Vocal For Local – Indian Smartphone Brands, Are You Ready?
The survey results are out. The right time is around the corner, only if the cards played are alright.
Way back in February, or for that matter early March, #CoronaVirus was just a local issue for most. No one anticipated the extent and the speed with which it would engulf the globe, impacting the lives and livelihood of people.
The Indian smartphone industry too had to bear, rather still is bearing the hit. The impact of Corona on the smartphone industry became the most talked and written about subject by everyone – be it the industry veterans, analysts, research agencies or brand CXOs. Opinions on the subject were and still are being shared through articles, blogs and webinars. Everyone has something to say on the subject.
I have also been sharing my thoughts on it through my blogs and YouTube videos. But did anyone try to get feedback from the key stakeholders – company employees, distributors, retailers and ISDs? No. All of us have been taking a top-down approach, sharing what we think will happen during and post #COVID-19. The reason for conducting this survey was to understand what do these key stakeholders think about the smartphone industry post COVID.
I was pleasantly surprised with the participation from all and would like to thank everybody who took out time to complete the survey.
Now, over to the findings:
1. We have been seeing various reports on an Indian customer not being loyal to any brand. Well, the results are contradictory! Brand loyalty appears right at the top. Brand visibility which is normally rated as the most important came in second.
2. Relationship with the retailers, which according to me gets the least attention, got highlighted as particularly important post COVID. As highlighted in my blog and vlog earlier, retailers have been paying little attention to their customers and relying a lot on their teams and ISDs. This has to change NOW (offline to understand), a fact highlighted by me earlier as well.
3. The survey shows a reducing role for ISDs which surprisingly is in-line with my forecast on the key changes post COVID-19, I’d talked about in one of my earlier vlogs. Astonishing!
4. A low price: specification ratio is what Indians love and the survey findings confirm that too.
5. The fact that Indians want to have the latest technology is also endorsed by the survey findings, with the parameter being no. 2 for a customer while taking a decision to buy a new smartphone model.
6. ISD’s selling skills are last. Once again something I’d mentioned in one of my previous blogs.
7. Another point I’d made in one YouTube video where I talked about the redundancy of unnecessary hardware upgrades going forward, also stands supported by the majority of respondents who too believe, will lose relevance post COVID-19 as they don’t really contribute much. I think the customers are getting tired of the war of RAM, No. of Cameras, Camera Mega Pixels etc. They want “real” differentiators now.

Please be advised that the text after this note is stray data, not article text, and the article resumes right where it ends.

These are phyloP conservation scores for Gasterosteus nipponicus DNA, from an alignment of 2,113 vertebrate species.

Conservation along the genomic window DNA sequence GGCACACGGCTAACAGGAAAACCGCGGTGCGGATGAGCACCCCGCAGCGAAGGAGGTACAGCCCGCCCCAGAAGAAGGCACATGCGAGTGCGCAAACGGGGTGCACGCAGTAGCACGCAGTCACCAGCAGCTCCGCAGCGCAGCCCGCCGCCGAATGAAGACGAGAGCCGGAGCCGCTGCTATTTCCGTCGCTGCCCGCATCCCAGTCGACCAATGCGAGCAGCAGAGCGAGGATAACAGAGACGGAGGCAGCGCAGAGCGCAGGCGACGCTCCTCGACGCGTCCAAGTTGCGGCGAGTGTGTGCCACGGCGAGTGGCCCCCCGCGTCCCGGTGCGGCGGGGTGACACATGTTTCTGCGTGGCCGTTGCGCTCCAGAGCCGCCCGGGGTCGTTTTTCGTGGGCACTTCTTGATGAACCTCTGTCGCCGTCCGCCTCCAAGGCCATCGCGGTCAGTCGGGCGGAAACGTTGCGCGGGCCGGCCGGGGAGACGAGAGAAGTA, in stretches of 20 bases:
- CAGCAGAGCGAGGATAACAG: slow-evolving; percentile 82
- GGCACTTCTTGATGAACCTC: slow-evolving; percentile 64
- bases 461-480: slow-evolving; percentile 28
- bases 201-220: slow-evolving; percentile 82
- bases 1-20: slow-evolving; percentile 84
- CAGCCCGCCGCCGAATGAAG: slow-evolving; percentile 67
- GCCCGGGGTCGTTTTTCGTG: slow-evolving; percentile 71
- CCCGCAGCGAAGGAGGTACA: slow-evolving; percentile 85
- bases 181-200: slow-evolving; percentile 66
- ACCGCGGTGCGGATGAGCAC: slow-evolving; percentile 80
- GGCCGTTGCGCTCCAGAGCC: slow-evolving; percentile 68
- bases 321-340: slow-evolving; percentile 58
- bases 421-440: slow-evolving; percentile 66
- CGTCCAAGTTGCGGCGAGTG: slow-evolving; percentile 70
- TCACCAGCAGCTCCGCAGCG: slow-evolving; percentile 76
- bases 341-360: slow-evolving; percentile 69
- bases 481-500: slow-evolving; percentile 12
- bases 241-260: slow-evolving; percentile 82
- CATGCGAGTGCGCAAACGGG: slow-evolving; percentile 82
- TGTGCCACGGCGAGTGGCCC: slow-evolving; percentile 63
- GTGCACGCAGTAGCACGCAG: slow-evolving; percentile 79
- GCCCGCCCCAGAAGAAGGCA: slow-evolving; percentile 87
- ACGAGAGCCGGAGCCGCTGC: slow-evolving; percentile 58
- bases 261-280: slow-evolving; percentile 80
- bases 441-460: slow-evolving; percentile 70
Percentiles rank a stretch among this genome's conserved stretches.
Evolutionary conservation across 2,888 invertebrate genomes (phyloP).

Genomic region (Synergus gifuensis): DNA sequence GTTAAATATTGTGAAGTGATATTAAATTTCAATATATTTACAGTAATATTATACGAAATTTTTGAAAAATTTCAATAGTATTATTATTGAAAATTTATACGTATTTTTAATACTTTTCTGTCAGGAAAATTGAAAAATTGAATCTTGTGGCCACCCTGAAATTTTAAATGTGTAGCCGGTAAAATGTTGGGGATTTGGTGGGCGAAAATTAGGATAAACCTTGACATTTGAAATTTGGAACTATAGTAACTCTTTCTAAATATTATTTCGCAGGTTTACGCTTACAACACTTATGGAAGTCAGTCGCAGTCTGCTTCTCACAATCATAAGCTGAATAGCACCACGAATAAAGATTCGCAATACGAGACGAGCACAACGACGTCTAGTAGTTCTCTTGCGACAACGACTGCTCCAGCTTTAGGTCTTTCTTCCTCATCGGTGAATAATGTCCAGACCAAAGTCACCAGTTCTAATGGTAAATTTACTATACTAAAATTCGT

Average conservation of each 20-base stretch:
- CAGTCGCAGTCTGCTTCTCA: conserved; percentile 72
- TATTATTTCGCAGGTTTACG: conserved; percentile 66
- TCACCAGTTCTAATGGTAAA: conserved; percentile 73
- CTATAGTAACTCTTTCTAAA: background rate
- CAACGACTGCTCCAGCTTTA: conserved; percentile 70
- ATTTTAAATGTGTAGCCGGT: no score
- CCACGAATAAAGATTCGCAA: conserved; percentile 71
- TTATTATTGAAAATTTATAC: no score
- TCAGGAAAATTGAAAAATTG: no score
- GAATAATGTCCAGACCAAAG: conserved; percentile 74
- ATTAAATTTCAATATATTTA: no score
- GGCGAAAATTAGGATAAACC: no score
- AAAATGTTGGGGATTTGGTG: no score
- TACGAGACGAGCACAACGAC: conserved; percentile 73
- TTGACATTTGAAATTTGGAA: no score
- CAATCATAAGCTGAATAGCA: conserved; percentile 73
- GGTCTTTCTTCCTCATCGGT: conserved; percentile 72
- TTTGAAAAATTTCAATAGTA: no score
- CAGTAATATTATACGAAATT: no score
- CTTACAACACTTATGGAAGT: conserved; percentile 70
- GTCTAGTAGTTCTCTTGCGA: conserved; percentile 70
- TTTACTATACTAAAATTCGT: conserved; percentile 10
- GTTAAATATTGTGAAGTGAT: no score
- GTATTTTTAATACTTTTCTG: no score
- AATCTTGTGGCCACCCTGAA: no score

8. Face recognition, with masks becoming the norm for some time at least, is seen as losing relevance.
9. Fingerprint sensors still hold some relevance but that can change if gloves also become a basic requirement like masks.
10. Voice recognition as a security parameter is the next big thing in smartphone operations.
11. The virus getting transferred quickly from surfaces brings up the importance of accessories to sanitise devices. Brands should see a big potential here.
12. Contactless deliveries will be a strong motivation to customers opting for buying smartphones online. Offline has to find ways to address this issue.
13. The Rs.10k-20k segment is seen as the major segment for growth this year followed by the Rs.5k-10k segment. This aligns well with what most research agencies have been saying. If I was asked for a more narrow range in this, I would say the mid-point of the two which is Rs. 7.5-15k.
14. With online gaining, a multi-channel presence is what we are looking at. Non-exclusive online platforms, online channel of offline partners (I believe CAIT and AIMRA are working on this one already), sales through exclusive brand portals and stores are also seen as important which takes us to the requirement of a multi-channel strategy. It cannot be simply online or offline as we have known for years.
15. There has been a lot of debate around whether Indian brands can make a comeback in smartphones. The results show a 50:50 possibility of them making a comeback. There are two key things here. If the Indian brands can switch the neutral respondents in their favour, they have close to a 70% chance to succeed. Add to this the honourable PM’s speech highlighting “#VocalForLocal” and the chances of a comeback become reasonably strong.
16. However as seen in the survey, it is easier said than done. The survey suggests the way forward for Indian brands:
· Quality – The Indian smartphone brands have to keep their prima focus as quality. This has to be basic hygiene.
· Brand Visibility – It’s time to up the game. There has been no effort by Indian brands on this front. Actually they have gone on a backfoot. It seems they have just given up and do not want to spend any money from what they have earned till now.
· Invest In R&D – My suggestion would be not to compete on hardware, but rather put efforts on design, quality, software etc..
· Revamp Their Service – The customer experience on this front has been really pathetic till now.
· Be Ethical – Offer a great experience to the customer. Be it distributors or retailers or customers. This is currently missing.
· Pitch the “Desh Bhakti”/“Patriotic” feeling. I can already see a couple of Indian brands pushing this feeling post the address by our PM.
In simple terms if the Indian smartphone brands want to make a reasonable comeback and not be fence-sitters they have to reboot and that too fast. Remember – Out of sight is out of mind and they have been out of sight for quite some time now.